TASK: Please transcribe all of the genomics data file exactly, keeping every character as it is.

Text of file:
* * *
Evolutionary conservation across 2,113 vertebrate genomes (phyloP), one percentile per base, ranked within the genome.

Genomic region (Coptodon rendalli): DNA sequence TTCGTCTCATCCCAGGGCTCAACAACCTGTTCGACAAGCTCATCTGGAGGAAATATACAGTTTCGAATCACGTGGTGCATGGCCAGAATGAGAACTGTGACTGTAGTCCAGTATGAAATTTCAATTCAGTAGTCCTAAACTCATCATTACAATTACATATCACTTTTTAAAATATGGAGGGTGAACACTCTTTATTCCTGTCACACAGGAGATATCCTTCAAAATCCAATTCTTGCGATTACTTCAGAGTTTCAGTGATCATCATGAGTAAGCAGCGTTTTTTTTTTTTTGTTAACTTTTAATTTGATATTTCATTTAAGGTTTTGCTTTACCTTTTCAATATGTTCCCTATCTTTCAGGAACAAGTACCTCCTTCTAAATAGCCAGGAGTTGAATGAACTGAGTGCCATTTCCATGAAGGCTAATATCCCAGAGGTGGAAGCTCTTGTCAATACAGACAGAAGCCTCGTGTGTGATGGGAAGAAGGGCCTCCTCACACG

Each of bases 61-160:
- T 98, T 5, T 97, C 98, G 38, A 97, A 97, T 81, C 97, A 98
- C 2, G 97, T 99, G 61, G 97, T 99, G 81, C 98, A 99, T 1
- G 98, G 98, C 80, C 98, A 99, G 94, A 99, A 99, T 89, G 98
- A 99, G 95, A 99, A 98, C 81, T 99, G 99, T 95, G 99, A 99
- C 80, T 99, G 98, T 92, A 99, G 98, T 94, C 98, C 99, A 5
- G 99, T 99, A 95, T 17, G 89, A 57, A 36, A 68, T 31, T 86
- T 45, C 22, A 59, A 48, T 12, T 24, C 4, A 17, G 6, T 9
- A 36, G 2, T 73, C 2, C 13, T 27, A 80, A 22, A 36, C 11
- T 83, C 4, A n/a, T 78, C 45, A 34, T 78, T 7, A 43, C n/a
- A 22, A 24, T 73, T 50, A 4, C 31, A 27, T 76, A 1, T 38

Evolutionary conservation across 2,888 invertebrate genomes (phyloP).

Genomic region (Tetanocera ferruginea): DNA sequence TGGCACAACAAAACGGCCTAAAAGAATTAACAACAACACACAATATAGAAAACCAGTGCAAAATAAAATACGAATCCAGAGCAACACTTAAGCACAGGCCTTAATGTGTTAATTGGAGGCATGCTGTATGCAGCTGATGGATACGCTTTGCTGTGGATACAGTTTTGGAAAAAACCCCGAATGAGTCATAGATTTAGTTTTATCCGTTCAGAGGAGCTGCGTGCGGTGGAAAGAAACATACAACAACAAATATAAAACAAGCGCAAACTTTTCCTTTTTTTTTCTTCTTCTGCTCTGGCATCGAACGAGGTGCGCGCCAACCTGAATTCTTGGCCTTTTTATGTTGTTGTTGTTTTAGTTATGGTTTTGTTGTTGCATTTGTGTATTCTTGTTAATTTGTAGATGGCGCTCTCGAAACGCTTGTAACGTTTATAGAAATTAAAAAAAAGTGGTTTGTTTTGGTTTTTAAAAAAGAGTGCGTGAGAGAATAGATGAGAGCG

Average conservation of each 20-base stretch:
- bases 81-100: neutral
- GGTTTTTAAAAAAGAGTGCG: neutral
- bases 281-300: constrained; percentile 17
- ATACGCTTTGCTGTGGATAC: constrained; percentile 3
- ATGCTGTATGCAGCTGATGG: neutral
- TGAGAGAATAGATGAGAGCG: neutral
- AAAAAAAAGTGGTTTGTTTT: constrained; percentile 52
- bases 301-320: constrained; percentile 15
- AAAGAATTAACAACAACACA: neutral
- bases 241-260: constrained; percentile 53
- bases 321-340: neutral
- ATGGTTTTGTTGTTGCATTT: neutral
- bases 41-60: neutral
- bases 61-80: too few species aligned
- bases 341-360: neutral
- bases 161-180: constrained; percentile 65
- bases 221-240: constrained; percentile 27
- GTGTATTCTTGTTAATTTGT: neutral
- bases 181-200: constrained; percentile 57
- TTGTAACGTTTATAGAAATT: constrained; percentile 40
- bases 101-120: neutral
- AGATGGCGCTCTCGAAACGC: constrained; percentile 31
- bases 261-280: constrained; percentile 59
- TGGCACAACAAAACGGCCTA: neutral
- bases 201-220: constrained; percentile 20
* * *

Evolutionary conservation across 2,113 vertebrate genomes (phyloP), one percentile per base, ranked within the genome.

Genomic region (Coptodon rendalli): DNA sequence TTCGTCTCATCCCAGGGCTCAACAACCTGTTCGACAAGCTCATCTGGAGGAAATATACAGTTTCGAATCACGTGGTGCATGGCCAGAATGAGAACTGTGACTGTAGTCCAGTATGAAATTTCAATTCAGTAGTCCTAAACTCATCATTACAATTACATATCACTTTTTAAAATATGGAGGGTGAACACTCTTTATTCCTGTCACACAGGAGATATCCTTCAAAATCCAATTCTTGCGATTACTTCAGAGTTTCAGTGATCATCATGAGTAAGCAGCGTTTTTTTTTTTTTGTTAACTTTTAATTTGATATTTCATTTAAGGTTTTGCTTTACCTTTTCAATATGTTCCCTATCTTTCAGGAACAAGTACCTCCTTCTAAATAGCCAGGAGTTGAATGAACTGAGTGCCATTTCCATGAAGGCTAATATCCCAGAGGTGGAAGCTCTTGTCAATACAGACAGAAGCCTCGTGTGTGATGGGAAGAAGGGCCTCCTCACACG

Each of bases 61-160:
- T 98, T 5, T 97, C 98, G 38, A 97, A 97, T 81, C 97, A 98
- C 2, G 97, T 99, G 61, G 97, T 99, G 81, C 98, A 99, T 1
- G 98, G 98, C 80, C 98, A 99, G 94, A 99, A 99, T 89, G 98
- A 99, G 95, A 99, A 98, C 81, T 99, G 99, T 95, G 99, A 99
- C 80, T 99, G 98, T 92, A 99, G 98, T 94, C 98, C 99, A 5
- G 99, T 99, A 95, T 17, G 89, A 57, A 36, A 68, T 31, T 86
- T 45, C 22, A 59, A 48, T 12, T 24, C 4, A 17, G 6, T 9
- A 36, G 2, T 73, C 2, C 13, T 27, A 80, A 22, A 36, C 11
- T 83, C 4, A n/a, T 78, C 45, A 34, T 78, T 7, A 43, C n/a
- A 22, A 24, T 73, T 50, A 4, C 31, A 27, T 76, A 1, T 38

Evolutionary conservation across 2,888 invertebrate genomes (phyloP).

Genomic region (Tetanocera ferruginea): DNA sequence TGGCACAACAAAACGGCCTAAAAGAATTAACAACAACACACAATATAGAAAACCAGTGCAAAATAAAATACGAATCCAGAGCAACACTTAAGCACAGGCCTTAATGTGTTAATTGGAGGCATGCTGTATGCAGCTGATGGATACGCTTTGCTGTGGATACAGTTTTGGAAAAAACCCCGAATGAGTCATAGATTTAGTTTTATCCGTTCAGAGGAGCTGCGTGCGGTGGAAAGAAACATACAACAACAAATATAAAACAAGCGCAAACTTTTCCTTTTTTTTTCTTCTTCTGCTCTGGCATCGAACGAGGTGCGCGCCAACCTGAATTCTTGGCCTTTTTATGTTGTTGTTGTTTTAGTTATGGTTTTGTTGTTGCATTTGTGTATTCTTGTTAATTTGTAGATGGCGCTCTCGAAACGCTTGTAACGTTTATAGAAATTAAAAAAAAGTGGTTTGTTTTGGTTTTTAAAAAAGAGTGCGTGAGAGAATAGATGAGAGCG

Average conservation of each 20-base stretch:
- bases 81-100: neutral
- GGTTTTTAAAAAAGAGTGCG: neutral
- bases 281-300: constrained; percentile 17
- ATACGCTTTGCTGTGGATAC: constrained; percentile 3
- ATGCTGTATGCAGCTGATGG: neutral
- TGAGAGAATAGATGAGAGCG: neutral
- AAAAAAAAGTGGTTTGTTTT: constrained; percentile 52
- bases 301-320: constrained; percentile 15
- AAAGAATTAACAACAACACA: neutral
- bases 241-260: constrained; percentile 53
- bases 321-340: neutral
- ATGGTTTTGTTGTTGCATTT: neutral
- bases 41-60: neutral
- bases 61-80: too few species aligned
- bases 341-360: neutral
- bases 161-180: constrained; percentile 65
- bases 221-240: constrained; percentile 27
- GTGTATTCTTGTTAATTTGT: neutral
- bases 181-200: constrained; percentile 57
- TTGTAACGTTTATAGAAATT: constrained; percentile 40
- bases 101-120: neutral
- AGATGGCGCTCTCGAAACGC: constrained; percentile 31
- bases 261-280: constrained; percentile 59
- TGGCACAACAAAACGGCCTA: neutral
- bases 201-220: constrained; percentile 20